As Jesus cried over Jerusalem, he cried in the garden for all of us who would needlessly stumble on in darkness, unaware of the relief, redemption and salvation he offers.

Because of what Jesus conquered in the garden and on the cross, every one of us can have our lives changed. From the weight of our past, mistakes we made and those made against us, or from fear of our future, the center of our lives can become real and whole.

“The center of salvation is the Cross of Jesus, and the reason it is so easy to obtain salvation is because it cost God so much. The Cross is the point where God and sinful man merge with a crash and the way to life is opened—but the crash is on the heart of God.” Oswald Chambers, My Utmost for His Highest


Got attitude?

When you hear “attitude,” do you think of someone strutting, chin high – maybe even with a chip on the shoulder? Someone looking for trouble? Someone who expects everyone to get out of their way?

©Jack H Thompson
©Jack H Thompson

That’s certainly an attitude, what I call BA – bad attitude.

But in truth, we all have an attitude. Attitude is how we approach life, what we expect when we arise in the morning.

  • It can be an attitude of defeat, and we find it hard to get out of bed, because there is no hope, no matter what we do.
  • It can be fear, and we postpone or avoid whatever we dread, even if it keeps us from what we need, or from what is good for us.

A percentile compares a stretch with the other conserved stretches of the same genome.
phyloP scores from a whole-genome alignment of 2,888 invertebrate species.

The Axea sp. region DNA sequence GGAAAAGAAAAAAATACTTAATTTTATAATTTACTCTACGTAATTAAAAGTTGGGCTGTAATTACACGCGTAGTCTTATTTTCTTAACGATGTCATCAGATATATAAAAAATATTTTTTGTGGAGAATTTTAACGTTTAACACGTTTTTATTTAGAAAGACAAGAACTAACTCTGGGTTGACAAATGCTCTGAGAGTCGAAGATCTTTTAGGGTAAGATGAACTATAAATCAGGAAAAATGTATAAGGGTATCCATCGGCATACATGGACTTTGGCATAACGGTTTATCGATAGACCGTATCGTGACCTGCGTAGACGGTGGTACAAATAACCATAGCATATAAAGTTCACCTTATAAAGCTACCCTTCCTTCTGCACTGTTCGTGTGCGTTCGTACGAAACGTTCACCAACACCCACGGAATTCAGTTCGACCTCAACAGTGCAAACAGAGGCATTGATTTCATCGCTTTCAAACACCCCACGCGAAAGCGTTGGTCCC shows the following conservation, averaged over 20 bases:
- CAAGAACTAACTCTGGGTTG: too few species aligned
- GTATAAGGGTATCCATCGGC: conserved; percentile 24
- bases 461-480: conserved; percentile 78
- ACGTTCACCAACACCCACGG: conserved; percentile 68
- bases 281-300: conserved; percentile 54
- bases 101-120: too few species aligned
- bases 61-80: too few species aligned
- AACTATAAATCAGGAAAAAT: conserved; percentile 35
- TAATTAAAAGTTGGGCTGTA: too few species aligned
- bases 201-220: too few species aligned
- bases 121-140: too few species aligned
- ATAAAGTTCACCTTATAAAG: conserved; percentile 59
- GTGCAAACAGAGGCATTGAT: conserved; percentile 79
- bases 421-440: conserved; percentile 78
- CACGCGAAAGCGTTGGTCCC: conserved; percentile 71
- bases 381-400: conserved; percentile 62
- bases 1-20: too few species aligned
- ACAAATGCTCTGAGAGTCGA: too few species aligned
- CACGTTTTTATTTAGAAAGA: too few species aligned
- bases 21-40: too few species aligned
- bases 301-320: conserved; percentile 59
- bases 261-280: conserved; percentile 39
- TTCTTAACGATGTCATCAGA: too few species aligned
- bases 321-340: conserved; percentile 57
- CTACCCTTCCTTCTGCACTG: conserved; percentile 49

• It can be entitlement, thinking we deserve everything, and we are angered or upset when everything doesn’t come to us as we expect, or those around us don’t jump to meet our needs.
  • It can be confusion that twists and turns us throughout the day, keeping us from accomplishing what we’d hoped to do.
  • It can be a constant pity-party, interpreting everything that happens as proof that, “Nobody loves me. Everybody hates me,” as we sang years ago, leading to a diet of worms.
  • It can be living short-fused, with anger ready to singe whomever doesn’t respect us, or gets in the way of what we want life to be.
  • It can be a neediness that sucks the life out of relationships, and deprives children of proper nourishment from parents.
  • It can be a need to control that drives us to strive to take charge of everything in our lives, and usually those around us. It wears us out, and drives people away.
© Jack H Thompson
© Jack H Thompson

Clearly, the way we think makes a huge difference in how we behave.

There is a lot of talk these days about picturing what you want, believing and you’ll make it happen. That can be taking attitude to the extreme, a kind of hocus-pocus, as if we were gods who could control the world with our thoughts.